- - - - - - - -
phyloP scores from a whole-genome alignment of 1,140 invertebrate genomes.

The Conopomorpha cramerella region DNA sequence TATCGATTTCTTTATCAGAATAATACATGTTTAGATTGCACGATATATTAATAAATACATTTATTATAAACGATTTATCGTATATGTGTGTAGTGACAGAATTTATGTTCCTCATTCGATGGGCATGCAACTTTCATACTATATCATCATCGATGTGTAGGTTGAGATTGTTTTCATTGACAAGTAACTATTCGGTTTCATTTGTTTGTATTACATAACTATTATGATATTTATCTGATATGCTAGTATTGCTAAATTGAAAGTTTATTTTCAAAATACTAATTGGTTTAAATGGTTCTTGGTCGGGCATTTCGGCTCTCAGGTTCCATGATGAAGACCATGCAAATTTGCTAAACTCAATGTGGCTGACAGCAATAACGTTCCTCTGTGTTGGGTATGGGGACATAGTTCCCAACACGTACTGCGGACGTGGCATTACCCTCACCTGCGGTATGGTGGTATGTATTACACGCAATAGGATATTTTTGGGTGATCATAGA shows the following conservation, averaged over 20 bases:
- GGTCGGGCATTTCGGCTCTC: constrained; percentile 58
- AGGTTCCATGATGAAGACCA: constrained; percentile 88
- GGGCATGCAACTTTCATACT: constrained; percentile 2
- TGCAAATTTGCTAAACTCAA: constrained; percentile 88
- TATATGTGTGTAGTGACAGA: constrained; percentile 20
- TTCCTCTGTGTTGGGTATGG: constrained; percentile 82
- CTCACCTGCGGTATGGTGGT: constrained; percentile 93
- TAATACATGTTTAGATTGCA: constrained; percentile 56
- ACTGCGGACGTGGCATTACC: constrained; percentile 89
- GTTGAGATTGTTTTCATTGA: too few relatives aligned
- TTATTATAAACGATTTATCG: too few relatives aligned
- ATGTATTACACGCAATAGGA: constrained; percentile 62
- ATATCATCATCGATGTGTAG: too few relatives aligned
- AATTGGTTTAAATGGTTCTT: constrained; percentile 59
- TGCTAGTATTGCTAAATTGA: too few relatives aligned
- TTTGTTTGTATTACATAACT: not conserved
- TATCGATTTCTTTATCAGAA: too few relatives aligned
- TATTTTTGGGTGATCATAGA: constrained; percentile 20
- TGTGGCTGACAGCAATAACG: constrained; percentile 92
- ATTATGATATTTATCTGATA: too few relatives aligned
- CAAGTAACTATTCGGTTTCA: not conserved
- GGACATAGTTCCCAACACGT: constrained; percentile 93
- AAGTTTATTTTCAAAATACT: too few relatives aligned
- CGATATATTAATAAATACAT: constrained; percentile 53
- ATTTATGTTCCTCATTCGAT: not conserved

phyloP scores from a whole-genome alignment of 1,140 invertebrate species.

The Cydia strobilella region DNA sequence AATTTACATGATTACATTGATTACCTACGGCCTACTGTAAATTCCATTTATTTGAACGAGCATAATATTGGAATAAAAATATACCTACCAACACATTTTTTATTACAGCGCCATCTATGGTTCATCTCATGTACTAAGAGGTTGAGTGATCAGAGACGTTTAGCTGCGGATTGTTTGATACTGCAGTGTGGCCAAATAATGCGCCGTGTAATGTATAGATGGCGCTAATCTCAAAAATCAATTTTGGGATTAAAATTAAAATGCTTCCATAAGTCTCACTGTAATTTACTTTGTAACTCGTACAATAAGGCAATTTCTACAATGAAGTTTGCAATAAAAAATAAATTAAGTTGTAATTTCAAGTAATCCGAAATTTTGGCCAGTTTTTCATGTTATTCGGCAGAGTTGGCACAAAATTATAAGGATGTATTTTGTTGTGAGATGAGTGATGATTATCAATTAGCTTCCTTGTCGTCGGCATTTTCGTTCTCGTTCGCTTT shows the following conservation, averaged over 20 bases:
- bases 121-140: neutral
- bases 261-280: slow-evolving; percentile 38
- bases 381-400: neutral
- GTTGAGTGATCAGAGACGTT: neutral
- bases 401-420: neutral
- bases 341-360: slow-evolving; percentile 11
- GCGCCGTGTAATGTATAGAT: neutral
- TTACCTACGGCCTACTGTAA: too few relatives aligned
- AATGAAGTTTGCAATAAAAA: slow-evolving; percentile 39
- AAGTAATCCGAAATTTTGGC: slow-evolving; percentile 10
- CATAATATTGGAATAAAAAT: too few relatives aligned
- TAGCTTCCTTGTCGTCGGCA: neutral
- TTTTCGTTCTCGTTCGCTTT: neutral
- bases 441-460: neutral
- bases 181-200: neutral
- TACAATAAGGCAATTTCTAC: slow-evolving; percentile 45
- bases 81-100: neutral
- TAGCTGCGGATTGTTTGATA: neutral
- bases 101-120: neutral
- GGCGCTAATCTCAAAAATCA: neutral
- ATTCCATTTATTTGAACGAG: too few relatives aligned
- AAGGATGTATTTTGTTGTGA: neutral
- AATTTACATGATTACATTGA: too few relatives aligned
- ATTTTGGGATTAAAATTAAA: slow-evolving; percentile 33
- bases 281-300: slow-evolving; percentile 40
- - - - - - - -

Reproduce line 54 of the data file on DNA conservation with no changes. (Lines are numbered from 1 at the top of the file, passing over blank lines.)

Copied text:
- bases 281-300: slow-evolving; percentile 40